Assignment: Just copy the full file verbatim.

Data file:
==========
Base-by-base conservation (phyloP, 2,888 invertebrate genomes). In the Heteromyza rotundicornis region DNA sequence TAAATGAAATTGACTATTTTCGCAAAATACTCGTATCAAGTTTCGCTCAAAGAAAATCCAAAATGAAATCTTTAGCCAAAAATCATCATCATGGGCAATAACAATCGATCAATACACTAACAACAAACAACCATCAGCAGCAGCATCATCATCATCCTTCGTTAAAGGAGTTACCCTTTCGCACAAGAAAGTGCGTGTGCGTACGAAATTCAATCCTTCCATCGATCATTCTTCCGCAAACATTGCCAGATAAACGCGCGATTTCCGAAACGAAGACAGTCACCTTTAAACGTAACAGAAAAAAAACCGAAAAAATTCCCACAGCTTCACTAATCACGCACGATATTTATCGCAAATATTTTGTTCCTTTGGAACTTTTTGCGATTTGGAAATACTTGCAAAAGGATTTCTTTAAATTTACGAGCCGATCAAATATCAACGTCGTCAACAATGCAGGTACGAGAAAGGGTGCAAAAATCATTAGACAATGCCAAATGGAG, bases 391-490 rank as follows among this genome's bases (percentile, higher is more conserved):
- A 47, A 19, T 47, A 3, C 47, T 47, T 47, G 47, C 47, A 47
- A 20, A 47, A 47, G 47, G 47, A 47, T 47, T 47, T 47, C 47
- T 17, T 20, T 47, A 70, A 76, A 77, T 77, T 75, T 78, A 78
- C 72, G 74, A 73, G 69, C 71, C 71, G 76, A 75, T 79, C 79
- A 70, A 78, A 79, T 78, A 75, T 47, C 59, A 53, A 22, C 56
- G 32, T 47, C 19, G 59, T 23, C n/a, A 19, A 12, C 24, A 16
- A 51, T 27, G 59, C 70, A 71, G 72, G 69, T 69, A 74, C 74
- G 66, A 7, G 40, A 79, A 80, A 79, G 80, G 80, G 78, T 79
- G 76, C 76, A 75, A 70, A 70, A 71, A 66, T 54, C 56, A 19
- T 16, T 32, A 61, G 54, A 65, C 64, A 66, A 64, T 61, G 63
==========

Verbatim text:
Base-by-base conservation (phyloP, 2,888 invertebrate genomes). In the Heteromyza rotundicornis region DNA sequence TAAATGAAATTGACTATTTTCGCAAAATACTCGTATCAAGTTTCGCTCAAAGAAAATCCAAAATGAAATCTTTAGCCAAAAATCATCATCATGGGCAATAACAATCGATCAATACACTAACAACAAACAACCATCAGCAGCAGCATCATCATCATCCTTCGTTAAAGGAGTTACCCTTTCGCACAAGAAAGTGCGTGTGCGTACGAAATTCAATCCTTCCATCGATCATTCTTCCGCAAACATTGCCAGATAAACGCGCGATTTCCGAAACGAAGACAGTCACCTTTAAACGTAACAGAAAAAAAACCGAAAAAATTCCCACAGCTTCACTAATCACGCACGATATTTATCGCAAATATTTTGTTCCTTTGGAACTTTTTGCGATTTGGAAATACTTGCAAAAGGATTTCTTTAAATTTACGAGCCGATCAAATATCAACGTCGTCAACAATGCAGGTACGAGAAAGGGTGCAAAAATCATTAGACAATGCCAAATGGAG, bases 391-490 rank as follows among this genome's bases (percentile, higher is more conserved):
- A 47, A 19, T 47, A 3, C 47, T 47, T 47, G 47, C 47, A 47
- A 20, A 47, A 47, G 47, G 47, A 47, T 47, T 47, T 47, C 47
- T 17, T 20, T 47, A 70, A 76, A 77, T 77, T 75, T 78, A 78
- C 72, G 74, A 73, G 69, C 71, C 71, G 76, A 75, T 79, C 79
- A 70, A 78, A 79, T 78, A 75, T 47, C 59, A 53, A 22, C 56
- G 32, T 47, C 19, G 59, T 23, C n/a, A 19, A 12, C 24, A 16
- A 51, T 27, G 59, C 70, A 71, G 72, G 69, T 69, A 74, C 74
- G 66, A 7, G 40, A 79, A 80, A 79, G 80, G 80, G 78, T 79
- G 76, C 76, A 75, A 70, A 70, A 71, A 66, T 54, C 56, A 19
- T 16, T 32, A 61, G 54, A 65, C 64, A 66, A 64, T 61, G 63